Resting meat is the next essential step. After wrapping it in heavy paper, Davis lets it sit for at least 2-3 hours. Espiricueta recommends more than four hours. Richardson smokes then wraps brisket and puts it in a 180- to 200-degree oven overnight. It’s a 24-hour process, which is why he says Hog Wild’s meat is fall-apart tender.
“A lot of barbecue places cook the meat overnight for shorter times. With my method, my staff and I get to go home for the night,” he says.
Getting lost in the woods
Where there’s smoke, there’s fire, but barbecue’s flavor is sourced from the wood that fuels it.
Espiricueta says the wood is up to a pit boss’ preference, but he uses red and white oak. It’s more expensive, but it’s harder, burns longer and the flavor penetrates without overpowering. He uses a gas-assisted rotisserie style smoker, so he uses less wood.
Robinson relies on hickory wood because he’s comfortable with it. While he recognizes there are other favorites—the mesquite of Texas, for instance—he thinks hickory imparts a mild, sweet flavor along with rich bacon notes.
He also prefers hickory because he grew up with it.
“In North Carolina, you walk out your front door and see a hundred hickory trees; everybody cooks with hickory down there,” he says.
Davis prefers pecan, pairing it with fruit woods like apple and pear to add flavor nuances.
Dry or wet rub
Before smoking, meat is seasoned with a “rub” in barbecue lingo. Dry rubs can be ground from scratch or bought pre-mixed. They run the gamut from salt and pepper to whatever inspires the chef.
It becomes a wet rub when a pit boss adds liquid. Choices include mustard, vinegar, alcohol or oil.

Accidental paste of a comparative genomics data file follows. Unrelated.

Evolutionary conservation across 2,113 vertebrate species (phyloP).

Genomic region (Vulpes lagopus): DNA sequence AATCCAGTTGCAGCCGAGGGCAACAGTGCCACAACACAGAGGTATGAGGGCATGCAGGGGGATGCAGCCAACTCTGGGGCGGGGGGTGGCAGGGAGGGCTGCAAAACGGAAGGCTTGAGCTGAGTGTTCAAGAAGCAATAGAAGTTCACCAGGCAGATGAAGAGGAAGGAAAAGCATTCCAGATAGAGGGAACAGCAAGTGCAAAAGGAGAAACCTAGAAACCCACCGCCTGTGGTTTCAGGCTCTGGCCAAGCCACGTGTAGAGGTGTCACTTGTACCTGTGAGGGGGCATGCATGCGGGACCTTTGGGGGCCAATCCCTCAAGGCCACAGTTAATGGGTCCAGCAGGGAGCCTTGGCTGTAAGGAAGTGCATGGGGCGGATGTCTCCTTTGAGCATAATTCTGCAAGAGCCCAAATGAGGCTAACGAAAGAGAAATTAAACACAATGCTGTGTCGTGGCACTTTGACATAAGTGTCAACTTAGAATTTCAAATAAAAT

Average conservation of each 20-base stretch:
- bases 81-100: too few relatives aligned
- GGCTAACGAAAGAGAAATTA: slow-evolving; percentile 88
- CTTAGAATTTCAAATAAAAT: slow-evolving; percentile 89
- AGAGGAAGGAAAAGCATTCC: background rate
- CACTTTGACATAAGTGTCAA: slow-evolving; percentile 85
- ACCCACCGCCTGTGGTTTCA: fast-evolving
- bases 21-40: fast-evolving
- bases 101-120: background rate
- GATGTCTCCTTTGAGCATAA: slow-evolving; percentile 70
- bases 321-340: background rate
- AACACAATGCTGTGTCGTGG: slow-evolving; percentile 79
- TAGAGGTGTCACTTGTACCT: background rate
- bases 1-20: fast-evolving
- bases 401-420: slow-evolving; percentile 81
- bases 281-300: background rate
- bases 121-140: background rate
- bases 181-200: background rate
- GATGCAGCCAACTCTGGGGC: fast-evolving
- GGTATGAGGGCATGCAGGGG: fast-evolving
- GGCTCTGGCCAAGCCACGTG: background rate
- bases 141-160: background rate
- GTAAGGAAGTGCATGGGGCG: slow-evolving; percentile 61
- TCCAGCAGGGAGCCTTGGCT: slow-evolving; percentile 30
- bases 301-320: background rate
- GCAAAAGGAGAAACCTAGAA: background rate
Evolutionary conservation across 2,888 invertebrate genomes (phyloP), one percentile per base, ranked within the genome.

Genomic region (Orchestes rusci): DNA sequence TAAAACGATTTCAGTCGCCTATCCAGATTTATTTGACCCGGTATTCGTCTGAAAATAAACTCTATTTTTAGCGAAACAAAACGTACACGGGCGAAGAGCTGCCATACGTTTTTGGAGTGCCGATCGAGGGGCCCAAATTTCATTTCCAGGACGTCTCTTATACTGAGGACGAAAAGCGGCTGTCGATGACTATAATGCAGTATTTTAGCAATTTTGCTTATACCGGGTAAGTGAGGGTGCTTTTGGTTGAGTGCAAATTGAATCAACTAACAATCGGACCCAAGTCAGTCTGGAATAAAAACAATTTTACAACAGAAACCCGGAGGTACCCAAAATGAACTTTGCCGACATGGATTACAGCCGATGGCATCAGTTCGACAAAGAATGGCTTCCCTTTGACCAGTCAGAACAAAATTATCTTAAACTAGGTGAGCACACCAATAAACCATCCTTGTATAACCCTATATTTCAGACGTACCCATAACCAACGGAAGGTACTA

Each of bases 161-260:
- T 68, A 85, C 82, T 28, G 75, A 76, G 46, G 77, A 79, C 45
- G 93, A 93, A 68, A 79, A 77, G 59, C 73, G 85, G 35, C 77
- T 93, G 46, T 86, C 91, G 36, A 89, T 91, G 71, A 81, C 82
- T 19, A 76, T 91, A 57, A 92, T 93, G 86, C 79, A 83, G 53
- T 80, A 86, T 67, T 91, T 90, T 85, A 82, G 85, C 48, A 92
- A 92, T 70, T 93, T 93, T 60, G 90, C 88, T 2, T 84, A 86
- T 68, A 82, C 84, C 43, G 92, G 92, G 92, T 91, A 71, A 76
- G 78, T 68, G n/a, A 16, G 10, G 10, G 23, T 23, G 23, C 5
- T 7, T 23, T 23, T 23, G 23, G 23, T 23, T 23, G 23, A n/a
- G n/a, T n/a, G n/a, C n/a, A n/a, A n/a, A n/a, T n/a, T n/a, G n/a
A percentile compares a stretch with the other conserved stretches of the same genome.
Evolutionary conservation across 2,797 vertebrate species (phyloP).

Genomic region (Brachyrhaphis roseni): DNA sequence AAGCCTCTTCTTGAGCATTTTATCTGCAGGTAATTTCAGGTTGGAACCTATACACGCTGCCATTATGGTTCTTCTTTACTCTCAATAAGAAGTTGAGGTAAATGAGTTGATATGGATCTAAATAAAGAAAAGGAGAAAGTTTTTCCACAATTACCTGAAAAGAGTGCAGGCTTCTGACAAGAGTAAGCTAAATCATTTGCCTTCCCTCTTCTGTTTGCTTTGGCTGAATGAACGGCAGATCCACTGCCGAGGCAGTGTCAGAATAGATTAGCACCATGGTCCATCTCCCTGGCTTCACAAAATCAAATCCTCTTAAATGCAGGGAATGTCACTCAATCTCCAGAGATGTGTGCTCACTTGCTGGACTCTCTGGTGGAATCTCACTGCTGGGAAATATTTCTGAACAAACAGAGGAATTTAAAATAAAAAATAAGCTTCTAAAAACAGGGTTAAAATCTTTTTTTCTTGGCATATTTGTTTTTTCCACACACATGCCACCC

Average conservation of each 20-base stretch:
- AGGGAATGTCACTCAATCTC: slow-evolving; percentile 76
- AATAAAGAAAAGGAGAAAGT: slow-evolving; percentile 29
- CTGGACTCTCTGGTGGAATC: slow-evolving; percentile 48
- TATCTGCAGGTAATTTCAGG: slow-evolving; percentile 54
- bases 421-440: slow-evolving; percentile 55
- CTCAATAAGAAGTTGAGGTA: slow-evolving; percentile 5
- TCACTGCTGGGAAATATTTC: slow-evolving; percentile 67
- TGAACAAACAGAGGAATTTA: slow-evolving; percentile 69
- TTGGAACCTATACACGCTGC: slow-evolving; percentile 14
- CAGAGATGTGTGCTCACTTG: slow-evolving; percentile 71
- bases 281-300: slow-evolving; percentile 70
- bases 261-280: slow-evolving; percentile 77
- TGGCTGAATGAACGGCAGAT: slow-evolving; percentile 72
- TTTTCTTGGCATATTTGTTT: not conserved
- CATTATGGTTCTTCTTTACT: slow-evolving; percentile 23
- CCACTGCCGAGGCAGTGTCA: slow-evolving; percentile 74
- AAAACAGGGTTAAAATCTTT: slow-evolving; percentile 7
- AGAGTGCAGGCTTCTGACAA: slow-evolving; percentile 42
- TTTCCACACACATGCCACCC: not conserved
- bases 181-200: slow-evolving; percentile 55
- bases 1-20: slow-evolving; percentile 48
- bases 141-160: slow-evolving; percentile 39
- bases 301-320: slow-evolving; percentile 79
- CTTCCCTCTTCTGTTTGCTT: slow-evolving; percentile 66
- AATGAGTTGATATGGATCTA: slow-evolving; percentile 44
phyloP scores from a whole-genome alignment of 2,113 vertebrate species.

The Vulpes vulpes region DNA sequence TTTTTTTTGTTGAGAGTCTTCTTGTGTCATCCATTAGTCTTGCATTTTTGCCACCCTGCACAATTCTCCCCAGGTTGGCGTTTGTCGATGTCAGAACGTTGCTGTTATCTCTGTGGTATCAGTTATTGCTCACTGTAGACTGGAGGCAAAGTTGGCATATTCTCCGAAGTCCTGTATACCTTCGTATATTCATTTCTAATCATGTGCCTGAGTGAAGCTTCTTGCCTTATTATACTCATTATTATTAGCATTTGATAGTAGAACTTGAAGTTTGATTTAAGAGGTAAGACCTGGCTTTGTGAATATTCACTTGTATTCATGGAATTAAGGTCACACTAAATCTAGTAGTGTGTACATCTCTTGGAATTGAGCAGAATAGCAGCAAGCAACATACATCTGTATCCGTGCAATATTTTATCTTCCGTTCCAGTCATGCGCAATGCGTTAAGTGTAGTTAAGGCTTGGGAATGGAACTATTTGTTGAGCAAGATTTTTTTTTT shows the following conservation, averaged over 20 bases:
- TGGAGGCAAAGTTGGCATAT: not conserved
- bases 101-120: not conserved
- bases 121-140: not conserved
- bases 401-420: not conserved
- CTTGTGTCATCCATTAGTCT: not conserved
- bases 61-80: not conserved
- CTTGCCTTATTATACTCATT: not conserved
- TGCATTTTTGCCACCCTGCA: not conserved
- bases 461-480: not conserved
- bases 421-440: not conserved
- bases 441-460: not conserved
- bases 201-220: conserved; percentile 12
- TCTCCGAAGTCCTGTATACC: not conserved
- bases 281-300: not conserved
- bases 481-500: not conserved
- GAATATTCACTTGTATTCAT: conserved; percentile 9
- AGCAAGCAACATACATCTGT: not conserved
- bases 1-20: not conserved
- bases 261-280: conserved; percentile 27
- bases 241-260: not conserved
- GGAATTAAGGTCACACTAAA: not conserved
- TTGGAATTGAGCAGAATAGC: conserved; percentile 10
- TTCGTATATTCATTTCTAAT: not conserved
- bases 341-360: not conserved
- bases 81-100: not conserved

Espiricueta prefers a straight dry rub; Davis rubs in sugar, paprika, celery, garlic and a range of dried herbs, but applies a light blend of mustard and olive oil before adding dry seasoning so the dry ingredients don’t run off with the juices. Robinson uses a mixture, giving meat a dab of sauce and then he says, “Let it go.”
Robinson, Espiricueta and Davis agree that sauce is a condiment driven by personal taste, not a secret to their success. In fact, a lot of Davis’ customers eat his barbecue without it.
“A lot of people think the best thing about barbecue is the sauce,” Robinson says. “I completely disagree. If the barbecue is bad, the sauce isn’t going to help it.”
Espiricueta took components from Carolina, Texas and Kansas City sauces to develop SMŌK’s signature sauce, combining tomato and rubbed spice from Texas, the brown sugar in KC, and mustard and vinegar elements representative of Carolina. He also offers patrons Carolina Gold, a sauce mirroring Carolina’s mustardy, vinegary profile with hints of hot sauce and Worcestershire for a savory, salty punch.
“If you’re going to use it, sauce has to complement the barbecue,” he says.
In fact, all three chefs offer versions of regional sauce styles.
Robinson rationalizes it like this: “Everybody has a sauce, and they can make their own damage. We just smoke the meat, so we don’t mess it up before it gets into our customer’s mouths.”
SMoK BBQ Sauce
1 oz. yellow mustard
2 quarts tomatoes
2 cups ketchup
2 lbs brown sugar
1 cup apple cider vinegar
2 cups SMŌK BBQ rub
Simmer until sugar dissolves and sauce starts to thicken. Take off heat, blend well and cool.
*Makes one gallon
SMoK BBQ Rub
1 1/2 Tbs. black pepper
2 Tbs. smoked paprika
1 tsp. coriander
2 tsp. fennel seed
1 tsp. cumin
1/2 Tbs. mustard seed
2 tsp. garlic powder
2 tsp. onion powder
3 Tbs. dark chili powder
1/2 Tbs. chipotle powder
1 1/2 Tbs. salt
1/2 tsp. celery seed
1 1/3 cup brown sugar
Grind spices together until powdered. Add remaining ingredients and mix well. Store in airtight container.
Emily Kemme is an award-winning novelist and Colorado food writer. If she’s not tapping the keyboard, you’ll find her stirring a pot, always at her two collies beck and call.